Republican Allen West[a] 2 0.47
Republican Justin Amash (MI 3) 1 0.24
Democratic John Dingell (MI 12) 1 0.24
Republican Jim Jordan (OH 4) 1 0.24
Republican Raúl Labrador (ID 1) 1 0.24
Democratic John Lewis (GA 5) 1 0.24
Republican Colin Powell[a] 1 0.24
Republican David Walker[a] 1 0.24
Total votes 426 100
Votes necessary 214 >50

2015 regular election[edit]

2015 election for Speaker (Regular) – 114th Congress[31]
* denotes incumbent
Party Candidate Votes %
Republican John Boehner* (OH 8) 216[b] 52.95
Democratic Nancy Pelosi (CA 12) 164 40.20
Republican Dan Webster (FL 10) 12 2.95
Republican Louie Gohmert (TX 1) 3 0.74
Republican Ted Yoho (FL 3) 2 2.50
Republican Jim Jordan (OH 4) 2 0.50
Republican Jeff Duncan (SC 3) 1 0.24
Republican Rand Paul[a] 1 0.24
Republican Colin Powell[a] 1 0.24
Republican Trey Gowdy (SC 4) 1 0.24
Republican Kevin McCarthy (CA 23) 1 0.24
Democratic Jim Cooper (TN 5) 1 0.24
Democratic Peter DeFazio (OR 4) 1 0.24
Republican Jeff Sessions[a] 1 0.24
Democratic John Lewis (GA 5) 1 0.24
Total votes 408 100
Votes necessary 205 >50

2015 special election[edit]

2015 election for Speaker (Special) – 114th Congress[32]
Party Candidate Votes %
Republican Paul Ryan (WI 1) 236 54.63
Democratic Nancy Pelosi (CA 12) 184 42.60
Republican Dan Webster (FL 10) 9 2.08
Democratic Jim Cooper (TN 5) 1 0.23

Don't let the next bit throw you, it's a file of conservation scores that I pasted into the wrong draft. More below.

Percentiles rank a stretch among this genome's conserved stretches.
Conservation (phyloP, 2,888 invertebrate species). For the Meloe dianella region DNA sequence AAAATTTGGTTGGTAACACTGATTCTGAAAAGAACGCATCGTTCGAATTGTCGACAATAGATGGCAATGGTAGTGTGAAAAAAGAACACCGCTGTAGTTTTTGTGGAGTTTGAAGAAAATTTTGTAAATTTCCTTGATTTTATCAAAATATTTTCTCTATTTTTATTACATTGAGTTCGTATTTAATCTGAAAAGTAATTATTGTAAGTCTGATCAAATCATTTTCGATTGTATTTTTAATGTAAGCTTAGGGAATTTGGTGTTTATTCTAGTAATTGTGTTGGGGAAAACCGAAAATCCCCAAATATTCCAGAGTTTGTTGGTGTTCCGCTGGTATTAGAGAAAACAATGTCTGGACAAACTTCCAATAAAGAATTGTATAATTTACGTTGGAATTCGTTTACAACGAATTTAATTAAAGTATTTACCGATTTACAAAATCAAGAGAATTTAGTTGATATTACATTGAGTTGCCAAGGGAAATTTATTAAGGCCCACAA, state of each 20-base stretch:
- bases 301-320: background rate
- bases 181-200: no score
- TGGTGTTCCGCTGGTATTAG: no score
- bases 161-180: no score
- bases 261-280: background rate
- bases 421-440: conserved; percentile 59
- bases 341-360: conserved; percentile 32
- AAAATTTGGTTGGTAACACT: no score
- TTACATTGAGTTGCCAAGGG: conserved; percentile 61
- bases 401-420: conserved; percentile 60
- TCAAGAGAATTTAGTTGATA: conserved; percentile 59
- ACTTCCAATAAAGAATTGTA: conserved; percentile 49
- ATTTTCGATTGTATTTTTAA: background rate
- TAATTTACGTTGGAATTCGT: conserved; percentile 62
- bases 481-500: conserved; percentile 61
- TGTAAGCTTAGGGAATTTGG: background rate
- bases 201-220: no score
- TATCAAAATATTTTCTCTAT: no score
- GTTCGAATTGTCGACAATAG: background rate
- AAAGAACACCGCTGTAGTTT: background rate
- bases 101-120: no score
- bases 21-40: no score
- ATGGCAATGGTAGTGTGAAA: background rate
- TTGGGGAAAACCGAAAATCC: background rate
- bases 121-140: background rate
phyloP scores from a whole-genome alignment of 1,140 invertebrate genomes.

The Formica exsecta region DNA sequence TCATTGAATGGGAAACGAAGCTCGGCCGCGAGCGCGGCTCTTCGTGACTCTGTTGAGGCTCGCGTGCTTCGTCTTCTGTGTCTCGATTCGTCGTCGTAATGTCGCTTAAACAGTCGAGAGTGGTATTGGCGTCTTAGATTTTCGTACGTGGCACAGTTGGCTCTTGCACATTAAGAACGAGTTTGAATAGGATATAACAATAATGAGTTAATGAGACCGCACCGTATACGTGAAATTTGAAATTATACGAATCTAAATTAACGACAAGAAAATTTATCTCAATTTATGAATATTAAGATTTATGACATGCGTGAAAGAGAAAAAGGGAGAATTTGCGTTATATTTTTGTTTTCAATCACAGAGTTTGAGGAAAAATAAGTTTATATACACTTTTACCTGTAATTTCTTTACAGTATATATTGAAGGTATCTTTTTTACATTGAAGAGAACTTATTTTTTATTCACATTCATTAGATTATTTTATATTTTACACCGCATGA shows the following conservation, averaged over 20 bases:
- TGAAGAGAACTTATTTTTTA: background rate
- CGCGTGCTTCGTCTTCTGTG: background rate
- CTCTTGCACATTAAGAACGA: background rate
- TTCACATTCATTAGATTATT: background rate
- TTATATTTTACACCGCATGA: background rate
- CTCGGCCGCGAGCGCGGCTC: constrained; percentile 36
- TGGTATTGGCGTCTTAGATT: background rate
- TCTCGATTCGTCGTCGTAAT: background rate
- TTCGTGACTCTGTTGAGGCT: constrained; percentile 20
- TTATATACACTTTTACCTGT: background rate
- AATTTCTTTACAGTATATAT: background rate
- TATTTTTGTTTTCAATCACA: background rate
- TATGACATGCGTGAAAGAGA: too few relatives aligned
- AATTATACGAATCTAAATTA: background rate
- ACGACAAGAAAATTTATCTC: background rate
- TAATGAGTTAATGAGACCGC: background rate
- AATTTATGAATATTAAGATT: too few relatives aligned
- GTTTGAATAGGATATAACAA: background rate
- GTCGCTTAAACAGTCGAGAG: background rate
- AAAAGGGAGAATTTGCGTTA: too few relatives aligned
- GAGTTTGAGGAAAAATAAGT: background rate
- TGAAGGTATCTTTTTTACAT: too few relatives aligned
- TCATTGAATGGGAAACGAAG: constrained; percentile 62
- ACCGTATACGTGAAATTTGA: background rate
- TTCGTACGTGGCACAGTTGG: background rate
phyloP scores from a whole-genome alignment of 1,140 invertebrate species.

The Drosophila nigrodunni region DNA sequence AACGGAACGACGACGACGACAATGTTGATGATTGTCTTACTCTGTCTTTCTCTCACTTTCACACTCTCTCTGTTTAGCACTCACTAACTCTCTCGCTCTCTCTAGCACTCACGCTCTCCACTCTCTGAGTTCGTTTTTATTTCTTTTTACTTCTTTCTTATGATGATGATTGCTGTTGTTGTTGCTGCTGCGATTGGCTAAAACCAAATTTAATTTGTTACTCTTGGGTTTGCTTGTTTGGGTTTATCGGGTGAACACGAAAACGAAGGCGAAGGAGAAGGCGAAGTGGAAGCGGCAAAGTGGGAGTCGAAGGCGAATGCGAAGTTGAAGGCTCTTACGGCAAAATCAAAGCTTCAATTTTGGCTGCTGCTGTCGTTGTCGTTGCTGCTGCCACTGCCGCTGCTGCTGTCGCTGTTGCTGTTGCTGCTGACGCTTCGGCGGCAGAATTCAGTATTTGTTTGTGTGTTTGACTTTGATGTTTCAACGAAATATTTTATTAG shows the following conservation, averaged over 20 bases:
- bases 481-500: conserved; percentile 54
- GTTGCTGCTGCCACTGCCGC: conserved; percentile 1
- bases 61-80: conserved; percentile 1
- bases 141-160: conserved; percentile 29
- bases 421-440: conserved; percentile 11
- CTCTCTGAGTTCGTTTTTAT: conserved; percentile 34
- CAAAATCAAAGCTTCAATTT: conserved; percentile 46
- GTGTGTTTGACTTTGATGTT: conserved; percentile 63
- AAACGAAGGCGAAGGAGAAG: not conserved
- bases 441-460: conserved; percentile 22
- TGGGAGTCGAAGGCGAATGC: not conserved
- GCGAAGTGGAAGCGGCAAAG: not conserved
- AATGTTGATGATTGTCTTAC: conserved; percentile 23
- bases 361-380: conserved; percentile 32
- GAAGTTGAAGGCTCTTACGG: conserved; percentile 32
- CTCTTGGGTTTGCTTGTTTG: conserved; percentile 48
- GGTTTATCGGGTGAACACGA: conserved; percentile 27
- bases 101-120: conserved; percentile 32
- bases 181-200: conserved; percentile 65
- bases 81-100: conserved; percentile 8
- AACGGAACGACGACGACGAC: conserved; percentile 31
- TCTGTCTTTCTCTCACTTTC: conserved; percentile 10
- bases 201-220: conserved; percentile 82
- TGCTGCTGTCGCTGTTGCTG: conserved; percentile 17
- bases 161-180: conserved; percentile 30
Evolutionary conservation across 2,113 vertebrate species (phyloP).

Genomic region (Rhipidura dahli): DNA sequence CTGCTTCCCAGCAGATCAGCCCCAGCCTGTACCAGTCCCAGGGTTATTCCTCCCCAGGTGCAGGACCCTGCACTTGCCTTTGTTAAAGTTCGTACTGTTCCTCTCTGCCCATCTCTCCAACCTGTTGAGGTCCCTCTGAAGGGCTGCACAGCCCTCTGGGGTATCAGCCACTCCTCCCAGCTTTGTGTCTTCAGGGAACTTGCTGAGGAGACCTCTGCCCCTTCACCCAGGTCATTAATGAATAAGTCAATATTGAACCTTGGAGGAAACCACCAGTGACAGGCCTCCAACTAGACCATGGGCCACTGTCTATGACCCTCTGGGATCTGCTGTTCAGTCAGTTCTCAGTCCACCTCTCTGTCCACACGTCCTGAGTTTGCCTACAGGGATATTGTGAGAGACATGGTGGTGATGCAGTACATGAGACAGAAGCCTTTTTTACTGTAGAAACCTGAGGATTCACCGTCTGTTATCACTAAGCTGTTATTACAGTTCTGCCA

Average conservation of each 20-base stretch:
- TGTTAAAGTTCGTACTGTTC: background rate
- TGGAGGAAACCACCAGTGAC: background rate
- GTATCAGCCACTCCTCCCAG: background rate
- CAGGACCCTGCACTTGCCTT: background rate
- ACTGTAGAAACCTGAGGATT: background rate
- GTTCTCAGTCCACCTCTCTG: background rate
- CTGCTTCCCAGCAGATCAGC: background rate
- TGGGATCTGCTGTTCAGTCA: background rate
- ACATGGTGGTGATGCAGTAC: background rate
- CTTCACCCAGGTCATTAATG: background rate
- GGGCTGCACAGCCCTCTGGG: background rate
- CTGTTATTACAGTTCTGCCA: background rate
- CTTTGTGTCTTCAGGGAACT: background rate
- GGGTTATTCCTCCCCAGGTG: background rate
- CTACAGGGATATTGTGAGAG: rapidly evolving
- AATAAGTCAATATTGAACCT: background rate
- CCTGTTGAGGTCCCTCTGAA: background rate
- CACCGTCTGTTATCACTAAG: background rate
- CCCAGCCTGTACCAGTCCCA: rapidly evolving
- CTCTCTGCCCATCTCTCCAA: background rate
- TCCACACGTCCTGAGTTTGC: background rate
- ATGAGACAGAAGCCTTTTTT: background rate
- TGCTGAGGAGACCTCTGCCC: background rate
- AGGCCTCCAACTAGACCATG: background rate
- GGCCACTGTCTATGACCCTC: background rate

Democratic John Lewis (GA 5) 1 0.23
Republican Colin Powell[a] 1 0.23
Total votes 432 100
Votes necessary 217 >50

2017 election[edit]

2017 election for Speaker – 115th Congress[33]
* denotes incumbent
Party Candidate Votes %
Republican Paul Ryan* (WI 1) 239 55.19
Democratic Nancy Pelosi (CA 12) 189 43.65
Democratic Tim Ryan (OH 13) 2 0.47
Democratic Jim Cooper (TN 5) 1 0.23
Democratic John Lewis (GA 5) 1 0.23
Republican Dan Webster (FL 10) 1 0.23
Total votes 433 100
Votes necessary 217 >50

2019 election[edit]

2019 election for Speaker – 116th Congress[34]
Party Candidate Votes %
Democratic Nancy Pelosi (CA 12) 220 51.17
Republican Kevin McCarthy (CA 23) 192 44.66
Republican Jim Jordan (OH 4) 5 1.16
Democratic Cheri Bustos (IL 17) 4 0.93
Democratic Tammy Duckworth[a] 2 0.47
Democratic Stacey Abrams[a] 1 0.23
Democratic Joe Biden[a] 1 0.23
Democratic Marcia Fudge (OH 11) 1 0.23
Democratic Joe Kennedy III (MA 4) 1 0.23
Democratic John Lewis (GA 5) 1 0.23
Republican Thomas Massie (KY 4) 1 0.23
Democratic Stephanie Murphy (FL 7) 1 0.23
Total votes 430 100
Votes necessary 216 >50

Notes[edit]

  1. ^ a b c d e f g h i j Not a member of the House at the time.[30]
  2. ^ Received a majority of the votes cast, and thus won the election, but failed to obtain a majority of the full membership (218).[30]